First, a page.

The idea behind open source has been around for years, long before the movement toward open source software in the late 1980s—even before computers and well before the Internet of Things (IoT) tools on the market today. In the early days of automobiles, George Selden owned the patent on the two-cycle gas engine, which meant no auto manufacturers could deviate from Selden's basic design and requirements without a lawsuit.
Henry Ford put an end to that by successfully challenging Selden's patent and rendering it practically useless. This action also led to the Motor Vehicle Manufacturers Association and "cross-licensing," which allowed US auto manufacturers to develop and share their innovations openly without the threat of litigation between various auto companies. One could say that this approach accelerated the innovation and availability of those new technologies to mainstream consumers.
Fast forward to 2015: we're at a pivotal point in human history as we look to open source solutions to accelerate the innovation and adoption of IoT.
Drivers for open source
There are many drivers behind the popularity of open source:
Consumers want to use a large variety of consumer technology devices, and they don't want to be limited to using devices from one specific vendor (some smartwatches can only be paired with the same vendor's smartphone).
Vendors of IoT devices want to increase the number of technology ecosystems into which their devices can be integrated without major effort.
Application developers want to support a broad range of devices without having to develop vendor-specific code.
Open source solutions allow for this scale, velocity of innovation, and flexibility.
In order to scale to connect and support 50 to 70 billion sensors in the next decade, potentially millions of routers, gateways, and data servers will be required. There's no way to achieve these levels of scale without relying on open source frameworks and platforms within that infrastructure. Any other approach will simply be unaffordable.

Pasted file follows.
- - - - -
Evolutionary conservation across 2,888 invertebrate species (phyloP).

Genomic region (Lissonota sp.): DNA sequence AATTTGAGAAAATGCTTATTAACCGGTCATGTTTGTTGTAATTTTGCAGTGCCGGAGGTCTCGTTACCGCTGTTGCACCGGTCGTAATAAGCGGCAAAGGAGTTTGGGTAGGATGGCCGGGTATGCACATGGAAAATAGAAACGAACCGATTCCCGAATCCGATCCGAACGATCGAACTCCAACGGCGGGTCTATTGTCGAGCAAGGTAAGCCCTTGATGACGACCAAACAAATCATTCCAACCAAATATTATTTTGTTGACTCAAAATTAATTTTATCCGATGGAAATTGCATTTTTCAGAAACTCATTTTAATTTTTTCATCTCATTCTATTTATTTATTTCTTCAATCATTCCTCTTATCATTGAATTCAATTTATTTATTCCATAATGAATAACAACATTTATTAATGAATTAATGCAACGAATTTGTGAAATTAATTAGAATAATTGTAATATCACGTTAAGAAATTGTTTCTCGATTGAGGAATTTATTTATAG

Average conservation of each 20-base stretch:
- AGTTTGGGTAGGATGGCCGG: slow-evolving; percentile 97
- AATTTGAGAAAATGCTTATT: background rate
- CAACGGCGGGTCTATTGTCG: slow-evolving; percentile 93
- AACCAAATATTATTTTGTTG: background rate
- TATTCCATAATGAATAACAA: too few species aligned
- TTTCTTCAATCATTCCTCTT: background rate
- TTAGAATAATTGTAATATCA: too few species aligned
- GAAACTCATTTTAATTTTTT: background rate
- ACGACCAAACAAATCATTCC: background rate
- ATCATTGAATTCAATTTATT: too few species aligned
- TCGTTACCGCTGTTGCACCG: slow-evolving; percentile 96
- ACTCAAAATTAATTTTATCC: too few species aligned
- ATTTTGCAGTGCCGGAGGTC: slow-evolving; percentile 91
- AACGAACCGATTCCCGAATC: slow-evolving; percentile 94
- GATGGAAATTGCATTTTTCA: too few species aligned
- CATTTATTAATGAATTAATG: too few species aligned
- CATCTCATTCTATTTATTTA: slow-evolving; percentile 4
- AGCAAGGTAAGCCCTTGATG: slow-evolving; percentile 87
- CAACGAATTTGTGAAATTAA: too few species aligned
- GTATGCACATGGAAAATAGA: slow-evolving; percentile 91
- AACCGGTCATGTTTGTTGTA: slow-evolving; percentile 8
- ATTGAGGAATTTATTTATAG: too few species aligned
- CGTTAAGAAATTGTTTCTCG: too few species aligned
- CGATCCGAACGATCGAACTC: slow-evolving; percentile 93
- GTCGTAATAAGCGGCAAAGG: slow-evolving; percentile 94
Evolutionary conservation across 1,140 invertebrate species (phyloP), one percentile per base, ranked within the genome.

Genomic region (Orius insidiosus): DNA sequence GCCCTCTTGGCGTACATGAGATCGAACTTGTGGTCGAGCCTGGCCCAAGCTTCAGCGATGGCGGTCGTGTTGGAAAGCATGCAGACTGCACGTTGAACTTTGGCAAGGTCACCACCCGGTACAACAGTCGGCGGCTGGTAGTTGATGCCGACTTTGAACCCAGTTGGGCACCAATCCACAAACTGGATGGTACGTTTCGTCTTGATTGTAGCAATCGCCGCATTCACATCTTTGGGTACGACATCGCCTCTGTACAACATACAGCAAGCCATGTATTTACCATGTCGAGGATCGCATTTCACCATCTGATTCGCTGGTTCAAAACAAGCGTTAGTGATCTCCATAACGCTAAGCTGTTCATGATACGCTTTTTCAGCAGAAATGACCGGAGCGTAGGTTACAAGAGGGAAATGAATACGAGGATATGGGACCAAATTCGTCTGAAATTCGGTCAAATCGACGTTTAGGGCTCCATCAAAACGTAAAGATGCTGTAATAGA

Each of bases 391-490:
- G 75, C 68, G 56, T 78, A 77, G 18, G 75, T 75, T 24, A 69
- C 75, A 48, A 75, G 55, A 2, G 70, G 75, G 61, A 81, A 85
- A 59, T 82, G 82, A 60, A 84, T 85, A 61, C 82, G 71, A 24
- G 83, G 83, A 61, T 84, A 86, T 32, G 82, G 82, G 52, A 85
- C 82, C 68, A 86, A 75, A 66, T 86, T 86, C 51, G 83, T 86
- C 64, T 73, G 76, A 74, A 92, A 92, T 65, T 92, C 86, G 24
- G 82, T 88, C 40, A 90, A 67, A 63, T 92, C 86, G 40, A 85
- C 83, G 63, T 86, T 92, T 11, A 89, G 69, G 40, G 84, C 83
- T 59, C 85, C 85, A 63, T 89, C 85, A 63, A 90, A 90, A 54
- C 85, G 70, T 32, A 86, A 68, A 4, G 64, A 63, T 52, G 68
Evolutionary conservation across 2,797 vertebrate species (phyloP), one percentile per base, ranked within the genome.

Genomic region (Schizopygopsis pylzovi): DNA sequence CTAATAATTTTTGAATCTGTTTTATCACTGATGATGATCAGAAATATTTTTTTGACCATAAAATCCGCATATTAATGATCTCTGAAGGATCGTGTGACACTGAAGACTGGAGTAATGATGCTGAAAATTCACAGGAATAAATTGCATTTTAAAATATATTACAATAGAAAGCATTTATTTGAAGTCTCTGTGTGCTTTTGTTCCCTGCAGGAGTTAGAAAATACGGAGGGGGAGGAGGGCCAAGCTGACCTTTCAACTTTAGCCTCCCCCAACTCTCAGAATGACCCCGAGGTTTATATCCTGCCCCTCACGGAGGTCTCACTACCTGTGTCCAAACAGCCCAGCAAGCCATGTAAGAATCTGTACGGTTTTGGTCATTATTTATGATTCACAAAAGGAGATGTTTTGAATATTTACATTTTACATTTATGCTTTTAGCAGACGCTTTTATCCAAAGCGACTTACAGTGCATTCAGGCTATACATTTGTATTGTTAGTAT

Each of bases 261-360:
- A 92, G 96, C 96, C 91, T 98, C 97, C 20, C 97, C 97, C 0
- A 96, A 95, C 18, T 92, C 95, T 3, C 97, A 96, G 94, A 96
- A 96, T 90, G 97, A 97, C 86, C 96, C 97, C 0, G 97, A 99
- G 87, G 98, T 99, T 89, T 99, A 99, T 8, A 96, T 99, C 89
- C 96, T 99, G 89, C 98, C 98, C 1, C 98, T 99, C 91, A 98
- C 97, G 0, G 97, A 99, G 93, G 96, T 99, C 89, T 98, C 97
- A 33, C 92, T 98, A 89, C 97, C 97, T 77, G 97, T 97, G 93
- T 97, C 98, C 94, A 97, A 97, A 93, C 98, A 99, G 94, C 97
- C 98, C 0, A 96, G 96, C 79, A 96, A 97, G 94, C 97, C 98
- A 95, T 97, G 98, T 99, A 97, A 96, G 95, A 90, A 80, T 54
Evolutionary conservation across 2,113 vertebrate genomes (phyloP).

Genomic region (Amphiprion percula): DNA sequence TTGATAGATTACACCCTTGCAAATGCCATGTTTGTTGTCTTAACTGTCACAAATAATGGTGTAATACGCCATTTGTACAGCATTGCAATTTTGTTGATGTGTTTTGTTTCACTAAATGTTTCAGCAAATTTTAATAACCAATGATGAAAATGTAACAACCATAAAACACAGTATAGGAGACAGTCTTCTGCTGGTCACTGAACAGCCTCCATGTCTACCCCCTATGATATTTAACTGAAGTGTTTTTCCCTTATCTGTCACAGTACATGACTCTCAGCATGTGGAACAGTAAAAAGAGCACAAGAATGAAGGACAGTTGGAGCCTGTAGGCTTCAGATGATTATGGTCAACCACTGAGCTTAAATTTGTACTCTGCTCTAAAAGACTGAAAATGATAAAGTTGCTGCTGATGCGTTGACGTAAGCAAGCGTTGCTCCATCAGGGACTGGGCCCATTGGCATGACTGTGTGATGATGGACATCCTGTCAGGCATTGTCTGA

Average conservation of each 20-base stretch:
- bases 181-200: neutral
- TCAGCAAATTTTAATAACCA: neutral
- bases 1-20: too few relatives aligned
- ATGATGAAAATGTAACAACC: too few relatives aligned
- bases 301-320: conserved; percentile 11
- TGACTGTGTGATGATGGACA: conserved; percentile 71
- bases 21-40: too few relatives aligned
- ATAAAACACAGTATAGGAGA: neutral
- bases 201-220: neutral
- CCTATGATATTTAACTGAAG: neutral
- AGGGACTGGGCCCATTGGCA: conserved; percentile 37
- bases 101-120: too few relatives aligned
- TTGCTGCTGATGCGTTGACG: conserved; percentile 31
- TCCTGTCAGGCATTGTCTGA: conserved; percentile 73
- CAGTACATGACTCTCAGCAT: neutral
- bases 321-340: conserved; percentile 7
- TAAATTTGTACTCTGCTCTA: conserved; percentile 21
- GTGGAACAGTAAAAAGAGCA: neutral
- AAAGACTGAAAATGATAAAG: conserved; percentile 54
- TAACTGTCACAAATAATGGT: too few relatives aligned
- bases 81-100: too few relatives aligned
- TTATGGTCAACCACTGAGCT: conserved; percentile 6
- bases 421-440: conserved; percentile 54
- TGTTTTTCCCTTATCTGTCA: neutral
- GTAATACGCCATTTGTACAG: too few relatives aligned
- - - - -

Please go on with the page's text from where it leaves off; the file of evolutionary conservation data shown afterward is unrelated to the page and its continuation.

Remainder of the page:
Velocity of innovation
Open source technologies support rapid innovation through several advantageous characteristics, allowing for a more natural adoption approach within the enterprise. It's free and generally easy to download, install, and launch. This allows easy exploration of and experimentation with new technologies and enables enterprises to get comfortable with the software on smaller, non-mission-critical projects before any financial commitment is required.
Additionally, open source software enables permissionless innovation, easing concerns over royalties or lawsuits. In particular, open source promotes innovation by integration, where developers create new systems by combining freely available open source components.
Vibrant developer community
Open source software projects tend to promote innovation faster than proprietary solutions because they draw contributions from a large community of developers. The accumulation of this community participation accelerates the delivery of the key features and ecosystem that enterprises need. The result is that open source usually delivers on-target capabilities faster than proprietary alternatives.
The best possible way to have a new technology achieve rapid adoption is by combining open standards with a robust open source implementation. Open source implementations provide an easy adoption path with interoperability, and they reduce the cost of entering the market. Developers can spend less time implementing a standard and focus instead on building software that provides the firm with the product-differentiating features customers value.
A key advantage of open source solutions is that they don't lock your organization in to a proprietary provider. The cost of switching solutions and their vendors is typically high, which holds enterprises and startups hostage to proprietary service providers. Open source mitigates the risk of proprietary solutions being discontinued or no longer supported. How many firms have purchased proprietary software and invested in costly customizations, only to be stuck with an unsupported system or a costly upgrade path?
Industry-wide research on IoT open source technologies
Amyx+McKinsey conducted an industry-wide study on the open source projects related to IoT. Our goal was to obtain a cross-section of open source projects. Our scope was not to reach 100-percent coverage but rather to get a diverse representation of open source IoT projects.
The research methodology consisted of a survey questionnaire, video interviews, and secondary sources from websites, industry reports, and other sources. We found that not all projects open the entire source code for open source collaboration. The degree of "open" varies from project to project. Others offer a "freemium" model, or free open source code with the option of professional services for support and advanced tools.